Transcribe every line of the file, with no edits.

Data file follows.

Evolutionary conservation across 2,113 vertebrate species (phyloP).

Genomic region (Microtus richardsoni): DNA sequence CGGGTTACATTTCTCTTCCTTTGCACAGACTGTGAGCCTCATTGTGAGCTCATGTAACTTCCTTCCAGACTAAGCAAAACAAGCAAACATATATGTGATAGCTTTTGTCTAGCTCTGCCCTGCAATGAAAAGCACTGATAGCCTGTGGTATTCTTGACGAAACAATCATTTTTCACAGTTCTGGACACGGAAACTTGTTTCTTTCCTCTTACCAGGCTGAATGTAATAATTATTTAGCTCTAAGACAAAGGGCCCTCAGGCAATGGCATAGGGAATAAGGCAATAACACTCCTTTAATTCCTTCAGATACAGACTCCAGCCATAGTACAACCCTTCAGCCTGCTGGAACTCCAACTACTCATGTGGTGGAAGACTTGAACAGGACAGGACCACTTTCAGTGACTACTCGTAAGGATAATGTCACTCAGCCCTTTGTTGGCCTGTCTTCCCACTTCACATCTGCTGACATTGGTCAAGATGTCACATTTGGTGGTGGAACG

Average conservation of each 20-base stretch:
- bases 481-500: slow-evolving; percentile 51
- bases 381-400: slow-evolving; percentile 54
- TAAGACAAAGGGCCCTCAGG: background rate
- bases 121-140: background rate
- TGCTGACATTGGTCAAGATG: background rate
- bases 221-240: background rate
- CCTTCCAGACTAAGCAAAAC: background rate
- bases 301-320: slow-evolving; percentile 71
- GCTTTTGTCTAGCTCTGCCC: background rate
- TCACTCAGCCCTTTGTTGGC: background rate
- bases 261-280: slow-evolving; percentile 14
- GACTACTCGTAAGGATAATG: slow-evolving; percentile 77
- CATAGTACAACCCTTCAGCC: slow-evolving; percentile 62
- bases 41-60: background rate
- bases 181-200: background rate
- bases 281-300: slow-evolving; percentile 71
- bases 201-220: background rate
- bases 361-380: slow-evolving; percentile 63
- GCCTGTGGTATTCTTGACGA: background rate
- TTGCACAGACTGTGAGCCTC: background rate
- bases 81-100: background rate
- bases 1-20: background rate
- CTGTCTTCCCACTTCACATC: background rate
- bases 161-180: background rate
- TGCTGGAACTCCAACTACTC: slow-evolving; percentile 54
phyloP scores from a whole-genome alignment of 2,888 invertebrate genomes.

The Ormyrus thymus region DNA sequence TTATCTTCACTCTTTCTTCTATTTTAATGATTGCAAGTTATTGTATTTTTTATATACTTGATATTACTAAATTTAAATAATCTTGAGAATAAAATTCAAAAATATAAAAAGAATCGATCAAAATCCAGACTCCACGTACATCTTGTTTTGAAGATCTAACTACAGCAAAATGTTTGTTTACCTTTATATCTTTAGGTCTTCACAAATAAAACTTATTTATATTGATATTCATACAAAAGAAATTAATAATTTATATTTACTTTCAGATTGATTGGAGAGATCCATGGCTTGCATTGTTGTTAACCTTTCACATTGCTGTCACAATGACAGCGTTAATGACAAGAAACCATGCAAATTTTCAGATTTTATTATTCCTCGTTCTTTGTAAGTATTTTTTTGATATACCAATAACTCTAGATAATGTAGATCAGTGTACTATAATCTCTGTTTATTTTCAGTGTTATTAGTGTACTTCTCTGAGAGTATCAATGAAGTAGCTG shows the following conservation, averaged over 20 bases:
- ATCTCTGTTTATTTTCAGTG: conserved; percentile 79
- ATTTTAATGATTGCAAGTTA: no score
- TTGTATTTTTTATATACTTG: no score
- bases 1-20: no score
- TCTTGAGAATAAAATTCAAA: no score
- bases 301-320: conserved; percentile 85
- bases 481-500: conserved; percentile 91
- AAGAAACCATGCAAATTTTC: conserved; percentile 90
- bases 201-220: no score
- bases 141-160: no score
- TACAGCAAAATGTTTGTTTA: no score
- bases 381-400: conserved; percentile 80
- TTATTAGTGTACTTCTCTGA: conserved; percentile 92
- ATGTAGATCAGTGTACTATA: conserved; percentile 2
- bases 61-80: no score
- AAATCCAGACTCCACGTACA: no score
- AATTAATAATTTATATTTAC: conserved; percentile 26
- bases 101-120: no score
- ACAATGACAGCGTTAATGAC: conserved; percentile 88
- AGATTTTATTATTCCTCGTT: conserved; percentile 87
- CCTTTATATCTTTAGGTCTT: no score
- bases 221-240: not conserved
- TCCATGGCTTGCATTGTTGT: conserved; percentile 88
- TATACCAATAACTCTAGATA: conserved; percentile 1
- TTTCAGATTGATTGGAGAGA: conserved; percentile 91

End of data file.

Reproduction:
Evolutionary conservation across 2,113 vertebrate species (phyloP).

Genomic region (Microtus richardsoni): DNA sequence CGGGTTACATTTCTCTTCCTTTGCACAGACTGTGAGCCTCATTGTGAGCTCATGTAACTTCCTTCCAGACTAAGCAAAACAAGCAAACATATATGTGATAGCTTTTGTCTAGCTCTGCCCTGCAATGAAAAGCACTGATAGCCTGTGGTATTCTTGACGAAACAATCATTTTTCACAGTTCTGGACACGGAAACTTGTTTCTTTCCTCTTACCAGGCTGAATGTAATAATTATTTAGCTCTAAGACAAAGGGCCCTCAGGCAATGGCATAGGGAATAAGGCAATAACACTCCTTTAATTCCTTCAGATACAGACTCCAGCCATAGTACAACCCTTCAGCCTGCTGGAACTCCAACTACTCATGTGGTGGAAGACTTGAACAGGACAGGACCACTTTCAGTGACTACTCGTAAGGATAATGTCACTCAGCCCTTTGTTGGCCTGTCTTCCCACTTCACATCTGCTGACATTGGTCAAGATGTCACATTTGGTGGTGGAACG

Average conservation of each 20-base stretch:
- bases 481-500: slow-evolving; percentile 51
- bases 381-400: slow-evolving; percentile 54
- TAAGACAAAGGGCCCTCAGG: background rate
- bases 121-140: background rate
- TGCTGACATTGGTCAAGATG: background rate
- bases 221-240: background rate
- CCTTCCAGACTAAGCAAAAC: background rate
- bases 301-320: slow-evolving; percentile 71
- GCTTTTGTCTAGCTCTGCCC: background rate
- TCACTCAGCCCTTTGTTGGC: background rate
- bases 261-280: slow-evolving; percentile 14
- GACTACTCGTAAGGATAATG: slow-evolving; percentile 77
- CATAGTACAACCCTTCAGCC: slow-evolving; percentile 62
- bases 41-60: background rate
- bases 181-200: background rate
- bases 281-300: slow-evolving; percentile 71
- bases 201-220: background rate
- bases 361-380: slow-evolving; percentile 63
- GCCTGTGGTATTCTTGACGA: background rate
- TTGCACAGACTGTGAGCCTC: background rate
- bases 81-100: background rate
- bases 1-20: background rate
- CTGTCTTCCCACTTCACATC: background rate
- bases 161-180: background rate
- TGCTGGAACTCCAACTACTC: slow-evolving; percentile 54
phyloP scores from a whole-genome alignment of 2,888 invertebrate genomes.

The Ormyrus thymus region DNA sequence TTATCTTCACTCTTTCTTCTATTTTAATGATTGCAAGTTATTGTATTTTTTATATACTTGATATTACTAAATTTAAATAATCTTGAGAATAAAATTCAAAAATATAAAAAGAATCGATCAAAATCCAGACTCCACGTACATCTTGTTTTGAAGATCTAACTACAGCAAAATGTTTGTTTACCTTTATATCTTTAGGTCTTCACAAATAAAACTTATTTATATTGATATTCATACAAAAGAAATTAATAATTTATATTTACTTTCAGATTGATTGGAGAGATCCATGGCTTGCATTGTTGTTAACCTTTCACATTGCTGTCACAATGACAGCGTTAATGACAAGAAACCATGCAAATTTTCAGATTTTATTATTCCTCGTTCTTTGTAAGTATTTTTTTGATATACCAATAACTCTAGATAATGTAGATCAGTGTACTATAATCTCTGTTTATTTTCAGTGTTATTAGTGTACTTCTCTGAGAGTATCAATGAAGTAGCTG shows the following conservation, averaged over 20 bases:
- ATCTCTGTTTATTTTCAGTG: conserved; percentile 79
- ATTTTAATGATTGCAAGTTA: no score
- TTGTATTTTTTATATACTTG: no score
- bases 1-20: no score
- TCTTGAGAATAAAATTCAAA: no score
- bases 301-320: conserved; percentile 85
- bases 481-500: conserved; percentile 91
- AAGAAACCATGCAAATTTTC: conserved; percentile 90
- bases 201-220: no score
- bases 141-160: no score
- TACAGCAAAATGTTTGTTTA: no score
- bases 381-400: conserved; percentile 80
- TTATTAGTGTACTTCTCTGA: conserved; percentile 92
- ATGTAGATCAGTGTACTATA: conserved; percentile 2
- bases 61-80: no score
- AAATCCAGACTCCACGTACA: no score
- AATTAATAATTTATATTTAC: conserved; percentile 26
- bases 101-120: no score
- ACAATGACAGCGTTAATGAC: conserved; percentile 88
- AGATTTTATTATTCCTCGTT: conserved; percentile 87
- CCTTTATATCTTTAGGTCTT: no score
- bases 221-240: not conserved
- TCCATGGCTTGCATTGTTGT: conserved; percentile 88
- TATACCAATAACTCTAGATA: conserved; percentile 1
- TTTCAGATTGATTGGAGAGA: conserved; percentile 91